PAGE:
Charleston, WV - During yesterday’s floor session of the House of Delegates, a motion to suspend the constitutional rule requiring a bill be read on three separate days was rejected. Several Democratic Delegates had concerns about the provisions of House Bill 113, Establishing tax incentive for new business activity in qualified opportunity zones.
“Yesterday, we had an opportunity to enhance the business climate and job market for all West Virginians but declined to do so,” Delegate Sean Hornbuckle (D-Cabell) stated. “I voted against suspending rules to take up House Bill 113 for a few reasons, but mainly because it does not provide opportunity for the actual residents in the opportunity zone,” he said. “Furthermore, during the 2019 Regular Legislative Session, I voted for the bill as it had potential to assist impoverished communities and minority businesses as it had been packaged by Republican Senator Tim Scott.,” Delegate Hornbuckle continued.
“Unfortunately, there was no language added that incentivized investors hiring persons native to the opportunity zones, nor was there any language that explicitly promoted minority businesses like the President of the United States championed it to do. While I am for business incentives, this particular entitlement program for wealthy investors has already been scrutinized heavily on the national scene, most notably with the Amazon Data Centers. Most importantly, as currently authorized, this legislation would open the door for modern day redlining and re-gentrification. I am excited for the opportunity to work with leadership to make this legislation work for both investors and my everyday constituents yearning for real opportunities,” Delegate Hornbuckle said.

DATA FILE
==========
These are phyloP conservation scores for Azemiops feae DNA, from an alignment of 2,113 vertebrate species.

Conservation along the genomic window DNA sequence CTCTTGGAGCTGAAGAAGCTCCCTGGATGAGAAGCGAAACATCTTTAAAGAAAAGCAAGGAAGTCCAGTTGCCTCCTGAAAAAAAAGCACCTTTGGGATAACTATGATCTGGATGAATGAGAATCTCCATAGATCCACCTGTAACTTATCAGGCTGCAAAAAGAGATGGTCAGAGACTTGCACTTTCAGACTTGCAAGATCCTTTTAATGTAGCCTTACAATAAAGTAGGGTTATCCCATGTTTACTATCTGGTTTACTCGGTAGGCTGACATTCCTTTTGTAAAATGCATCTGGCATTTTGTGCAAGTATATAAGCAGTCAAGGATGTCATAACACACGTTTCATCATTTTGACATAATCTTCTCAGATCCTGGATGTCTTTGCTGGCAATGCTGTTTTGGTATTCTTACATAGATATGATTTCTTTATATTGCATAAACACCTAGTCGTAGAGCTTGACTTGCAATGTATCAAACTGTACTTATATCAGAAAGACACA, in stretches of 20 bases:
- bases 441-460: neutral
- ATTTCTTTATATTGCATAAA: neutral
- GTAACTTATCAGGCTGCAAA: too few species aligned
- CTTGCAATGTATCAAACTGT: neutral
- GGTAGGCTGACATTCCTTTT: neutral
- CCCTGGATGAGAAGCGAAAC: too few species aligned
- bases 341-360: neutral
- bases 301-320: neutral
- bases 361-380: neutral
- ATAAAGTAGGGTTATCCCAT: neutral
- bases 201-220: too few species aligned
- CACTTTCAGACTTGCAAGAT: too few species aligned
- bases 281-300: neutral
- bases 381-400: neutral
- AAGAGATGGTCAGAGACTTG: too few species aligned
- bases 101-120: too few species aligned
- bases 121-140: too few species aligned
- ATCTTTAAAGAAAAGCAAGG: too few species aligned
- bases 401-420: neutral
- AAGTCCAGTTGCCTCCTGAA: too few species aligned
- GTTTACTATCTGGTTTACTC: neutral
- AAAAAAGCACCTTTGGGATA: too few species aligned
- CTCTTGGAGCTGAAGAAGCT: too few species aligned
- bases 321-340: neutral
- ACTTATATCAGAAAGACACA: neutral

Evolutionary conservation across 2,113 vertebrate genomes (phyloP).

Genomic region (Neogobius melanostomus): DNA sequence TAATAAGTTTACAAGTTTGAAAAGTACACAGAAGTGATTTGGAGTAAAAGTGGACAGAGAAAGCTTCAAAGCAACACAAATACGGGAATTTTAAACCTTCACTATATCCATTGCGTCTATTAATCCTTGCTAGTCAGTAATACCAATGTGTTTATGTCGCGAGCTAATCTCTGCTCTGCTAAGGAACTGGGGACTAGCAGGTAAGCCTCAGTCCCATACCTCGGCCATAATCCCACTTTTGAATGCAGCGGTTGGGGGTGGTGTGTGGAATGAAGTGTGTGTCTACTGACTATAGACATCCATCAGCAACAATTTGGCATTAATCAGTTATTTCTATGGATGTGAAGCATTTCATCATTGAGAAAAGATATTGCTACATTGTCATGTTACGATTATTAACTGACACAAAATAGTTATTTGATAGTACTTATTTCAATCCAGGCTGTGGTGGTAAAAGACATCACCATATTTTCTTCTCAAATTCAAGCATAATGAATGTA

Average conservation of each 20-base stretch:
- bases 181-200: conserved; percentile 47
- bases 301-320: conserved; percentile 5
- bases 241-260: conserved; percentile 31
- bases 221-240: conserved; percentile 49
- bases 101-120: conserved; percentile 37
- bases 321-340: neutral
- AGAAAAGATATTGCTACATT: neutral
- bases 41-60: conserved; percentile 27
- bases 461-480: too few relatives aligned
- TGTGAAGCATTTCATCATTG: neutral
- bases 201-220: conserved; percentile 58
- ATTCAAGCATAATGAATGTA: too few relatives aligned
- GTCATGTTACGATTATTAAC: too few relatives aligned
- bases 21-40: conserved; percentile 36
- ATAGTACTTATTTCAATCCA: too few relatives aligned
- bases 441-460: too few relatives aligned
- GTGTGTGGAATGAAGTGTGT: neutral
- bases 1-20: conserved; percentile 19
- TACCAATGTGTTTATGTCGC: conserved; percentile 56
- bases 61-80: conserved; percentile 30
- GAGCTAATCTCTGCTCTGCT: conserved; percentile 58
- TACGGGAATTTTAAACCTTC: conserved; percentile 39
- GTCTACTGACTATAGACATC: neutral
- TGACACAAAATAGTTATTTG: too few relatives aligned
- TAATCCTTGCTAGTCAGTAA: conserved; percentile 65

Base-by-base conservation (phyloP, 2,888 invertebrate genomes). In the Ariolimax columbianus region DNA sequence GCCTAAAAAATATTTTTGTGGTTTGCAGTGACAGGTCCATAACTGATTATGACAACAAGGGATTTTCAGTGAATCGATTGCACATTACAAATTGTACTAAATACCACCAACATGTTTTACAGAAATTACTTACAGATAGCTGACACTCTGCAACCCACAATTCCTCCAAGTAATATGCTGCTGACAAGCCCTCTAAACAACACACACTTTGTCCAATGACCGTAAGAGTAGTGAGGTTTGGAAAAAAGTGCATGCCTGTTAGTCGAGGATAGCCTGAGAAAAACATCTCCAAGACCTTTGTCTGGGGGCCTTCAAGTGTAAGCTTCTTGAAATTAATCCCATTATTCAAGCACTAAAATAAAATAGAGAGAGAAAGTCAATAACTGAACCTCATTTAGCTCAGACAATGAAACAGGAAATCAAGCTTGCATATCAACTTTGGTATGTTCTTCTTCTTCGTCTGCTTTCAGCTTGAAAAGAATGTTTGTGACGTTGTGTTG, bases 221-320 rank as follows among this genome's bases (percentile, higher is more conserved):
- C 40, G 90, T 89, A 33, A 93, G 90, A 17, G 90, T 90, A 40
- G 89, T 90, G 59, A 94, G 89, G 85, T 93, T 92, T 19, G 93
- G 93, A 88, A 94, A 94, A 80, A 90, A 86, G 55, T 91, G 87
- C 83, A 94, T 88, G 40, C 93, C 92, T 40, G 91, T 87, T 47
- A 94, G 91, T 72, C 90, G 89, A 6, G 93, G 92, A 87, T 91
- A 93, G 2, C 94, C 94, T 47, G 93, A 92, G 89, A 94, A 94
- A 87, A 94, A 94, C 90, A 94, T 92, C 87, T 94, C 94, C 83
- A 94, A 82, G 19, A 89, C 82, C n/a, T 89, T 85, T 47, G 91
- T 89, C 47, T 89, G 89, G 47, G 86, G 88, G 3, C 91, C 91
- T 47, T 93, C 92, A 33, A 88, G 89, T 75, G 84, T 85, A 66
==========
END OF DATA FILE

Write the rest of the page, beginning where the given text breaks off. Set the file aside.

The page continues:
Delegate Danielle Walker (D-Monongalia) also explained her concerns about the legislation. “Opportunity zones are defined in many ways,” she stated. “Propaganda and political jargon bring awareness to many issues. What is an opportunity zone? Who will take the advantages? The same big businesses with big names will make their pockets larger. Small businesses, areas of low income, and/or disparity areas will still be last on the list. When will we allow our communities a chance to get out of poverty? When will our children and elders see the same on both sides of the tracks? Equality and equity are never an opportunity due to the zone you reside in,” Delegate Walker said.
Delegate Mike Pushkin (D-Kanawha) joined their call to slow down this legislation. “While we should always be looking for ways to stimulate growth in areas that need the most help, the process in which the current zones were designated was not transparent and excluded public input,” he stated. “When we see counties like McDowell not receive a single designated zone and the Governor’s home county of Greenbrier take a lion’s share, it really raises the question of just how these determinations were made,” Delegate Pushkin added.